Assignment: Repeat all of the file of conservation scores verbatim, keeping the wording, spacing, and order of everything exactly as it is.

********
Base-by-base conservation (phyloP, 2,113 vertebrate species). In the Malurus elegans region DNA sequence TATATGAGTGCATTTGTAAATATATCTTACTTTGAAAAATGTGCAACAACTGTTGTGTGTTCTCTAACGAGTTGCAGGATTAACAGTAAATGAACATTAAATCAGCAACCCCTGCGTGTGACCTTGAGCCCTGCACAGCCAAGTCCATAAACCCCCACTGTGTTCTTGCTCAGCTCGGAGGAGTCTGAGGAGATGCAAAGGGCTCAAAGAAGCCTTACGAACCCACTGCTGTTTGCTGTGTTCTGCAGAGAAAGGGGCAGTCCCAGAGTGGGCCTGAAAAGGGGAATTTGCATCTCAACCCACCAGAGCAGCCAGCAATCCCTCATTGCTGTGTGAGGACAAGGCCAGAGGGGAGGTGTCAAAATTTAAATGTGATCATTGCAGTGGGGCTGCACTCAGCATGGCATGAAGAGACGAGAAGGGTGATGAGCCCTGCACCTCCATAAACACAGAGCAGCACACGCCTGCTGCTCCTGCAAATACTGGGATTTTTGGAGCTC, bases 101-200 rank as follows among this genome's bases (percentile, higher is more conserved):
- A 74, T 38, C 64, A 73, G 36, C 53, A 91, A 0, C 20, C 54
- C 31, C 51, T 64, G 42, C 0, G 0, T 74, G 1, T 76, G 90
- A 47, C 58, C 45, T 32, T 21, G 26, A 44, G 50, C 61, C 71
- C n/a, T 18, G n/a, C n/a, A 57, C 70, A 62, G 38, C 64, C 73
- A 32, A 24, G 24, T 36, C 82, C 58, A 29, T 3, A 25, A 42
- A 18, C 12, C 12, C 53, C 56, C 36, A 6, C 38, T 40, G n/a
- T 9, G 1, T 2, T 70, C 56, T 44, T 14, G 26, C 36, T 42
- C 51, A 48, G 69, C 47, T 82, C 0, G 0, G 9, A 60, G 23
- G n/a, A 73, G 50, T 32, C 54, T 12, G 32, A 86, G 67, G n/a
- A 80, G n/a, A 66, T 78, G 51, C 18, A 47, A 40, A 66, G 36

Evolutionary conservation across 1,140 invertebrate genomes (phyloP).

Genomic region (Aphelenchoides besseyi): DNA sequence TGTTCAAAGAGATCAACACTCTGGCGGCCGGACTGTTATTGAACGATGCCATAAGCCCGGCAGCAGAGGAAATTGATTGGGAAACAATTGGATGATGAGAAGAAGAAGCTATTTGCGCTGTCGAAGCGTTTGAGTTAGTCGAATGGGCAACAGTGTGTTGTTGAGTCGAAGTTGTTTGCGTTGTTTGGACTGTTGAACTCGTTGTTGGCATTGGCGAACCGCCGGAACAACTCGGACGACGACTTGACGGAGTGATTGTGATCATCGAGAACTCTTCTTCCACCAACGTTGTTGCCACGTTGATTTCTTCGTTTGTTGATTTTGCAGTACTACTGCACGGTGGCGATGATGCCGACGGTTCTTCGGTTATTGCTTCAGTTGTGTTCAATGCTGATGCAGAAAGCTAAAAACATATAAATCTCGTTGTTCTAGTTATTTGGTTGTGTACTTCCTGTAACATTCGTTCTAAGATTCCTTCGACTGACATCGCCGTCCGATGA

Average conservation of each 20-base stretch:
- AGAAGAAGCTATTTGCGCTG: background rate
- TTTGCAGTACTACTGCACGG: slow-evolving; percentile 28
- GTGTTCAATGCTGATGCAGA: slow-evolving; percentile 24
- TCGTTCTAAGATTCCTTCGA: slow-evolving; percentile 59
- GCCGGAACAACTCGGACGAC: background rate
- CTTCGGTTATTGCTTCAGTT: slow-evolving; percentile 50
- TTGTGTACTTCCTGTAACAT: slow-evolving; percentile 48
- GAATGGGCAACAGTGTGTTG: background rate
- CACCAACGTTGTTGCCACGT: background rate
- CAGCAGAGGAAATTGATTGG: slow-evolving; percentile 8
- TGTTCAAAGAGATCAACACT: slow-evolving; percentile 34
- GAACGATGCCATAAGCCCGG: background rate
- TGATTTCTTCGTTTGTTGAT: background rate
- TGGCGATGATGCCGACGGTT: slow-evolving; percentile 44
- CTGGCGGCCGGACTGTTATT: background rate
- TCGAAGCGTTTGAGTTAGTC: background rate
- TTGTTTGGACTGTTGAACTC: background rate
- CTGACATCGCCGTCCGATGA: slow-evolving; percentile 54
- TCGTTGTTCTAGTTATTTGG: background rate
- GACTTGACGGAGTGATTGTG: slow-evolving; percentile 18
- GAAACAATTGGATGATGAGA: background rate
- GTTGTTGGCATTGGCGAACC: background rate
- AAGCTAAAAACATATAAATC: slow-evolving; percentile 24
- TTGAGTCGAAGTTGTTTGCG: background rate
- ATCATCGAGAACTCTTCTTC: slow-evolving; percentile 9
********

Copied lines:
Base-by-base conservation (phyloP, 2,113 vertebrate species). In the Malurus elegans region DNA sequence TATATGAGTGCATTTGTAAATATATCTTACTTTGAAAAATGTGCAACAACTGTTGTGTGTTCTCTAACGAGTTGCAGGATTAACAGTAAATGAACATTAAATCAGCAACCCCTGCGTGTGACCTTGAGCCCTGCACAGCCAAGTCCATAAACCCCCACTGTGTTCTTGCTCAGCTCGGAGGAGTCTGAGGAGATGCAAAGGGCTCAAAGAAGCCTTACGAACCCACTGCTGTTTGCTGTGTTCTGCAGAGAAAGGGGCAGTCCCAGAGTGGGCCTGAAAAGGGGAATTTGCATCTCAACCCACCAGAGCAGCCAGCAATCCCTCATTGCTGTGTGAGGACAAGGCCAGAGGGGAGGTGTCAAAATTTAAATGTGATCATTGCAGTGGGGCTGCACTCAGCATGGCATGAAGAGACGAGAAGGGTGATGAGCCCTGCACCTCCATAAACACAGAGCAGCACACGCCTGCTGCTCCTGCAAATACTGGGATTTTTGGAGCTC, bases 101-200 rank as follows among this genome's bases (percentile, higher is more conserved):
- A 74, T 38, C 64, A 73, G 36, C 53, A 91, A 0, C 20, C 54
- C 31, C 51, T 64, G 42, C 0, G 0, T 74, G 1, T 76, G 90
- A 47, C 58, C 45, T 32, T 21, G 26, A 44, G 50, C 61, C 71
- C n/a, T 18, G n/a, C n/a, A 57, C 70, A 62, G 38, C 64, C 73
- A 32, A 24, G 24, T 36, C 82, C 58, A 29, T 3, A 25, A 42
- A 18, C 12, C 12, C 53, C 56, C 36, A 6, C 38, T 40, G n/a
- T 9, G 1, T 2, T 70, C 56, T 44, T 14, G 26, C 36, T 42
- C 51, A 48, G 69, C 47, T 82, C 0, G 0, G 9, A 60, G 23
- G n/a, A 73, G 50, T 32, C 54, T 12, G 32, A 86, G 67, G n/a
- A 80, G n/a, A 66, T 78, G 51, C 18, A 47, A 40, A 66, G 36

Evolutionary conservation across 1,140 invertebrate genomes (phyloP).

Genomic region (Aphelenchoides besseyi): DNA sequence TGTTCAAAGAGATCAACACTCTGGCGGCCGGACTGTTATTGAACGATGCCATAAGCCCGGCAGCAGAGGAAATTGATTGGGAAACAATTGGATGATGAGAAGAAGAAGCTATTTGCGCTGTCGAAGCGTTTGAGTTAGTCGAATGGGCAACAGTGTGTTGTTGAGTCGAAGTTGTTTGCGTTGTTTGGACTGTTGAACTCGTTGTTGGCATTGGCGAACCGCCGGAACAACTCGGACGACGACTTGACGGAGTGATTGTGATCATCGAGAACTCTTCTTCCACCAACGTTGTTGCCACGTTGATTTCTTCGTTTGTTGATTTTGCAGTACTACTGCACGGTGGCGATGATGCCGACGGTTCTTCGGTTATTGCTTCAGTTGTGTTCAATGCTGATGCAGAAAGCTAAAAACATATAAATCTCGTTGTTCTAGTTATTTGGTTGTGTACTTCCTGTAACATTCGTTCTAAGATTCCTTCGACTGACATCGCCGTCCGATGA

Average conservation of each 20-base stretch:
- AGAAGAAGCTATTTGCGCTG: background rate
- TTTGCAGTACTACTGCACGG: slow-evolving; percentile 28
- GTGTTCAATGCTGATGCAGA: slow-evolving; percentile 24
- TCGTTCTAAGATTCCTTCGA: slow-evolving; percentile 59
- GCCGGAACAACTCGGACGAC: background rate
- CTTCGGTTATTGCTTCAGTT: slow-evolving; percentile 50
- TTGTGTACTTCCTGTAACAT: slow-evolving; percentile 48
- GAATGGGCAACAGTGTGTTG: background rate
- CACCAACGTTGTTGCCACGT: background rate
- CAGCAGAGGAAATTGATTGG: slow-evolving; percentile 8
- TGTTCAAAGAGATCAACACT: slow-evolving; percentile 34
- GAACGATGCCATAAGCCCGG: background rate
- TGATTTCTTCGTTTGTTGAT: background rate
- TGGCGATGATGCCGACGGTT: slow-evolving; percentile 44
- CTGGCGGCCGGACTGTTATT: background rate
- TCGAAGCGTTTGAGTTAGTC: background rate
- TTGTTTGGACTGTTGAACTC: background rate
- CTGACATCGCCGTCCGATGA: slow-evolving; percentile 54
- TCGTTGTTCTAGTTATTTGG: background rate
- GACTTGACGGAGTGATTGTG: slow-evolving; percentile 18
- GAAACAATTGGATGATGAGA: background rate
- GTTGTTGGCATTGGCGAACC: background rate
- AAGCTAAAAACATATAAATC: slow-evolving; percentile 24
- TTGAGTCGAAGTTGTTTGCG: background rate
- ATCATCGAGAACTCTTCTTC: slow-evolving; percentile 9